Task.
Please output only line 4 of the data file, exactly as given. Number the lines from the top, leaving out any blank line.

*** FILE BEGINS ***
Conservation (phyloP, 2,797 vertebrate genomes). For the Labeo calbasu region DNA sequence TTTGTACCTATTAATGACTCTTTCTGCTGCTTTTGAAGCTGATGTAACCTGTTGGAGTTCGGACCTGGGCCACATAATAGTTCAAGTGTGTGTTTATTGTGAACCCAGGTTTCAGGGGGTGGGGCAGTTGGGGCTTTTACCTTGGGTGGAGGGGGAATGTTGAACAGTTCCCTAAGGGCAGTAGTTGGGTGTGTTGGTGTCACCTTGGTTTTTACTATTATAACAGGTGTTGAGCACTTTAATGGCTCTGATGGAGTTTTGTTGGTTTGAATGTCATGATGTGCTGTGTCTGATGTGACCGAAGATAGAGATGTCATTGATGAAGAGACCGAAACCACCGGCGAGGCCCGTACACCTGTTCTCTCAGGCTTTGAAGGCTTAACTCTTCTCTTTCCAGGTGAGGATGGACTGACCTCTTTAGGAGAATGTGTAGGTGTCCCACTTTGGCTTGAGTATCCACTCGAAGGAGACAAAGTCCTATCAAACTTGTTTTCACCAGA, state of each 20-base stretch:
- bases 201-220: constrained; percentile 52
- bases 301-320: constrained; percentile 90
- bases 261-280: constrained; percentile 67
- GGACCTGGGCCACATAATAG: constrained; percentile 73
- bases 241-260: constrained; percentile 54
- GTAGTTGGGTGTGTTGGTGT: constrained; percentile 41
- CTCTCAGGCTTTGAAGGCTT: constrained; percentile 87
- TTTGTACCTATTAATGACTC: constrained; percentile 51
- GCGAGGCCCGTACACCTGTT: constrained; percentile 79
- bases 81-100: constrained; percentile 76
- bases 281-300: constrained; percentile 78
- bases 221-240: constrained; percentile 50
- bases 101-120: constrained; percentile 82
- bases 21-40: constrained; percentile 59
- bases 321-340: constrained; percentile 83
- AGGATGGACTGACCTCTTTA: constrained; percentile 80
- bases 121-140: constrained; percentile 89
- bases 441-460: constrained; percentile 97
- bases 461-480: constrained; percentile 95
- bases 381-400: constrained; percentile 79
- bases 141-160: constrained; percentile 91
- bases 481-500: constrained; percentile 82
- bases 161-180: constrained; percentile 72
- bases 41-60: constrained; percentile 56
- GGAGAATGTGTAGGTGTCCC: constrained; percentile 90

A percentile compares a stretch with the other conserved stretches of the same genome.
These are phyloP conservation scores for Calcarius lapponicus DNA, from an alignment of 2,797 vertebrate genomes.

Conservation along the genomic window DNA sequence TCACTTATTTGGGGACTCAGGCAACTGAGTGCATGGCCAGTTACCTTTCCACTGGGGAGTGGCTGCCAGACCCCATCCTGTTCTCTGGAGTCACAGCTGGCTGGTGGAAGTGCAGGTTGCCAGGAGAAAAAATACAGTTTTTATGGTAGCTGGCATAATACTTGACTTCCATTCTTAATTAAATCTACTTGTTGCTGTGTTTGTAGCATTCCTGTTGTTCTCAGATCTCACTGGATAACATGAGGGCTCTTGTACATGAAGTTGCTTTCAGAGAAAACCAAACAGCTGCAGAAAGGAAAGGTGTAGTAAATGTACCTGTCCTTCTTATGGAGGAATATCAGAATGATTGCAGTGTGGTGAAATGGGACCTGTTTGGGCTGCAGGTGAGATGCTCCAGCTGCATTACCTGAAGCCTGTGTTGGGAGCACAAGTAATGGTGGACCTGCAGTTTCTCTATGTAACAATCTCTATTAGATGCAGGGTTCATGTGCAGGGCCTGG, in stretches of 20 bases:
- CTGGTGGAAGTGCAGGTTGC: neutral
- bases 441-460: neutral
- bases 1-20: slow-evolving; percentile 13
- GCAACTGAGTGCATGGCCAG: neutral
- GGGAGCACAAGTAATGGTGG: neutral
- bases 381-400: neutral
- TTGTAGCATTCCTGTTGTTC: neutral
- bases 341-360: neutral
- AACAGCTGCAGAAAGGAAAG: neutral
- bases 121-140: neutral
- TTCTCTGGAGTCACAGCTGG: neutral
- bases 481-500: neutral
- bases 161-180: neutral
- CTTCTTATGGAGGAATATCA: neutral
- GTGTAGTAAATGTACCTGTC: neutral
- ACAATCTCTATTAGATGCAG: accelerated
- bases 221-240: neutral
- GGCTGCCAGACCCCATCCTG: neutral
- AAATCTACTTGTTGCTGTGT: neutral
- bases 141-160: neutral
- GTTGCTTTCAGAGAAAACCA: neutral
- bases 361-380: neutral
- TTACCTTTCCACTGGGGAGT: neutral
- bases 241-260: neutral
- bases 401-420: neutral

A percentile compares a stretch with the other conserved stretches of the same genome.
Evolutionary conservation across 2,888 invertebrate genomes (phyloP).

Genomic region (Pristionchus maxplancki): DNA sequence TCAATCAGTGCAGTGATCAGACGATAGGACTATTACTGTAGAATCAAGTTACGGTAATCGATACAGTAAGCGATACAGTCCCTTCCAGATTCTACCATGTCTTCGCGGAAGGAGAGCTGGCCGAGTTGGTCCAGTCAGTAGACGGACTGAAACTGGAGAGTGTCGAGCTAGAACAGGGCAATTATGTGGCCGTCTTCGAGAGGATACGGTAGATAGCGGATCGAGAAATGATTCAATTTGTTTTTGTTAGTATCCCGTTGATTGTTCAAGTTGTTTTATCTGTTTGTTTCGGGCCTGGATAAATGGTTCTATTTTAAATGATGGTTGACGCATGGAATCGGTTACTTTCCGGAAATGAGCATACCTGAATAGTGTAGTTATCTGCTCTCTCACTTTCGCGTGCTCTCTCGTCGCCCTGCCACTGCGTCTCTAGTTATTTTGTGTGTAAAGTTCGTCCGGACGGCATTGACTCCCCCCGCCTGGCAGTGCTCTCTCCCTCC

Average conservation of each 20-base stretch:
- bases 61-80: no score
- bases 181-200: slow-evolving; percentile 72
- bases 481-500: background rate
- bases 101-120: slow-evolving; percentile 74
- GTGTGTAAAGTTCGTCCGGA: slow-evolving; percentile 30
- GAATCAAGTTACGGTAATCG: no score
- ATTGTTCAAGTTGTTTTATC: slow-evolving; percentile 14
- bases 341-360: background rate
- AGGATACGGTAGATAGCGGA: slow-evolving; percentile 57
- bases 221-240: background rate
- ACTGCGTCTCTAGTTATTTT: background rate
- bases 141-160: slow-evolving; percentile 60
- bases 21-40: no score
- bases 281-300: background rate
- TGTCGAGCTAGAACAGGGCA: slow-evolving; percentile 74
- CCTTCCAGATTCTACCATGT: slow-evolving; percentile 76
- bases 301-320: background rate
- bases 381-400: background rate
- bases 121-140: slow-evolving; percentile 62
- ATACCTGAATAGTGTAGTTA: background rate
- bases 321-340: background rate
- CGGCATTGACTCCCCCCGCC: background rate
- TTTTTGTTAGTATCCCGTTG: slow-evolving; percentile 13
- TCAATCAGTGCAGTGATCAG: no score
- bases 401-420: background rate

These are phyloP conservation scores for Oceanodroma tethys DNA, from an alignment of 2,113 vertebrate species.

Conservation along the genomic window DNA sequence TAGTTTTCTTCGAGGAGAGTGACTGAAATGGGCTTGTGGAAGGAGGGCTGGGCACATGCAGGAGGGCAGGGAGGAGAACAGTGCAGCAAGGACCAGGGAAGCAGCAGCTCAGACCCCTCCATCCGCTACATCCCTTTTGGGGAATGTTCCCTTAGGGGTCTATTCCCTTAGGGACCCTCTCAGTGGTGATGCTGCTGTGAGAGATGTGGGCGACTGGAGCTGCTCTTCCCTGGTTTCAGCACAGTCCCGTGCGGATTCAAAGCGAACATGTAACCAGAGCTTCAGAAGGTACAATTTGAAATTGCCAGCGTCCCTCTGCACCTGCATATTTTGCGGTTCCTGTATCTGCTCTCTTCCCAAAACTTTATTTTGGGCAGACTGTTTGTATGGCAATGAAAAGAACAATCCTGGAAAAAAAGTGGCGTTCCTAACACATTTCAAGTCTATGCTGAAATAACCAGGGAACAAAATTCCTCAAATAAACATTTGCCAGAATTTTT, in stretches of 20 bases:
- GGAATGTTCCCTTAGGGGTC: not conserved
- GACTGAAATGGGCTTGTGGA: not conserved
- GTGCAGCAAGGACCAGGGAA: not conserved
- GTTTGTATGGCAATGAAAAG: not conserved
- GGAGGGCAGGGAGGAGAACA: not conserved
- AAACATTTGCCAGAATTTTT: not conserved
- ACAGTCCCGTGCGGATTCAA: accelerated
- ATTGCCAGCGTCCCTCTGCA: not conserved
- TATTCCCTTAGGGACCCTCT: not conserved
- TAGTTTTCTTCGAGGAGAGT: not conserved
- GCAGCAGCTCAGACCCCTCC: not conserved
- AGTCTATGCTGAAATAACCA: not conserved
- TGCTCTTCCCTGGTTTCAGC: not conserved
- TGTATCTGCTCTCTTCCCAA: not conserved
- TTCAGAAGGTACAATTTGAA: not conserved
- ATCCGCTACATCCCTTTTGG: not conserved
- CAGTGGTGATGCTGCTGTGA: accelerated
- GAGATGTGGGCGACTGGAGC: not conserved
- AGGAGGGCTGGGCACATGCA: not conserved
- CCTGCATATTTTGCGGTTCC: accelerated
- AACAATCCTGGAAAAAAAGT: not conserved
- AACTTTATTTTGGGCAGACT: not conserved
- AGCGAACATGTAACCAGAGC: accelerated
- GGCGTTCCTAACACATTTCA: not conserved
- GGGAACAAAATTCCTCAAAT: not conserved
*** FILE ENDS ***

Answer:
- bases 261-280: constrained; percentile 67